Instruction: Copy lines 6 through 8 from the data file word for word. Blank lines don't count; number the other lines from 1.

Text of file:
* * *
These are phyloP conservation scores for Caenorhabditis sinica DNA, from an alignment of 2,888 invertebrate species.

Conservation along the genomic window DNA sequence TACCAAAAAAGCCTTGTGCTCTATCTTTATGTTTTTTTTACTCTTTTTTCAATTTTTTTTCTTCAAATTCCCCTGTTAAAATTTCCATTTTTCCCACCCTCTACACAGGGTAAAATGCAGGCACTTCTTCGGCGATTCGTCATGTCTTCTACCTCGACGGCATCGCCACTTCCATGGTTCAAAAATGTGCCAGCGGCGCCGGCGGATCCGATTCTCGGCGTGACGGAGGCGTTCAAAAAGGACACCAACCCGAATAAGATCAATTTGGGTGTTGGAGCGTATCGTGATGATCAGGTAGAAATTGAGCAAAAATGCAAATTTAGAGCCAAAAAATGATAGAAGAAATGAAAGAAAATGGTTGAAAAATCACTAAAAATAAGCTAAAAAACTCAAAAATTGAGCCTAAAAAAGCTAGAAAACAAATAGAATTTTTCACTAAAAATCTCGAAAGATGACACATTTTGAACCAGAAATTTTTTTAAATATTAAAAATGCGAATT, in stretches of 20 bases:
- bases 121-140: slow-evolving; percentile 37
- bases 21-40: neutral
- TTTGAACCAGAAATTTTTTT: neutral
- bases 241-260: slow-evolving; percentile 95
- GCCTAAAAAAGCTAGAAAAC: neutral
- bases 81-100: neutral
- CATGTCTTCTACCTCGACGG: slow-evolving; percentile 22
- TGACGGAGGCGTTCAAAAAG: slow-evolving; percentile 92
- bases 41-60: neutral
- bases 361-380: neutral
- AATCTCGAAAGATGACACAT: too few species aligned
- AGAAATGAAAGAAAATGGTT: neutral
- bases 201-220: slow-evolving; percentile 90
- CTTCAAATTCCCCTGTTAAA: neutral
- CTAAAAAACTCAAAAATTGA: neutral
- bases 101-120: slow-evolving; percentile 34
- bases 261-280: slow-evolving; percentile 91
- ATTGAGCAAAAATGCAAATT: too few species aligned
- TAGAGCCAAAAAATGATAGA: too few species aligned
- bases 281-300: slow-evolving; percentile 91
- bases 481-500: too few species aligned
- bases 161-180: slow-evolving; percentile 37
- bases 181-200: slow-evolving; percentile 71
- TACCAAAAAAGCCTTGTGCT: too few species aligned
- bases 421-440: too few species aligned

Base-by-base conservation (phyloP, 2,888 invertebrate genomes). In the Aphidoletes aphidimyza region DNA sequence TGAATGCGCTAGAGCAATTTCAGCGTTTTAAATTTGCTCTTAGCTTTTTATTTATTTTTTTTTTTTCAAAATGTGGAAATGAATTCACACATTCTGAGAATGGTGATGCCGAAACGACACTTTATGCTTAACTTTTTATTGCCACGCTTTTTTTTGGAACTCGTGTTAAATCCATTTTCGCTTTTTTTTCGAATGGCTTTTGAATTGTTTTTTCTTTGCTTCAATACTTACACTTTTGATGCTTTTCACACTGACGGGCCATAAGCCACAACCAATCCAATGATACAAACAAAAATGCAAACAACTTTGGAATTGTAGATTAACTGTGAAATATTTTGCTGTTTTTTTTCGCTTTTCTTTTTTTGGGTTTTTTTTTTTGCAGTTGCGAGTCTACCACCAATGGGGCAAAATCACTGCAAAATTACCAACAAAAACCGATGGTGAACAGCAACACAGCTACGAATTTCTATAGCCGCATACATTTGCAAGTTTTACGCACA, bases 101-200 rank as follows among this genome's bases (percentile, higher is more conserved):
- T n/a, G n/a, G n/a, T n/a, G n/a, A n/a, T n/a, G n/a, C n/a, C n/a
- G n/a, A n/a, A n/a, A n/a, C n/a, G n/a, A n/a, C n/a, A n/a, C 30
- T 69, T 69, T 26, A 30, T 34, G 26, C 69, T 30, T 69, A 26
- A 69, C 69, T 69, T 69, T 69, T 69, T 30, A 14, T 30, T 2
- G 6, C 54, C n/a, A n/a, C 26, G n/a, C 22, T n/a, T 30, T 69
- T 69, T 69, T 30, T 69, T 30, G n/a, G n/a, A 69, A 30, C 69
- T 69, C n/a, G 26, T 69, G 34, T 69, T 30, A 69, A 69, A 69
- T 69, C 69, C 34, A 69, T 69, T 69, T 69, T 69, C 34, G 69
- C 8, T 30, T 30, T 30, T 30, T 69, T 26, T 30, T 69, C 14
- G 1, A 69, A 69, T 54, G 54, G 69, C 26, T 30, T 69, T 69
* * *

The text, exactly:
- bases 241-260: slow-evolving; percentile 95
- GCCTAAAAAAGCTAGAAAAC: neutral
- bases 81-100: neutral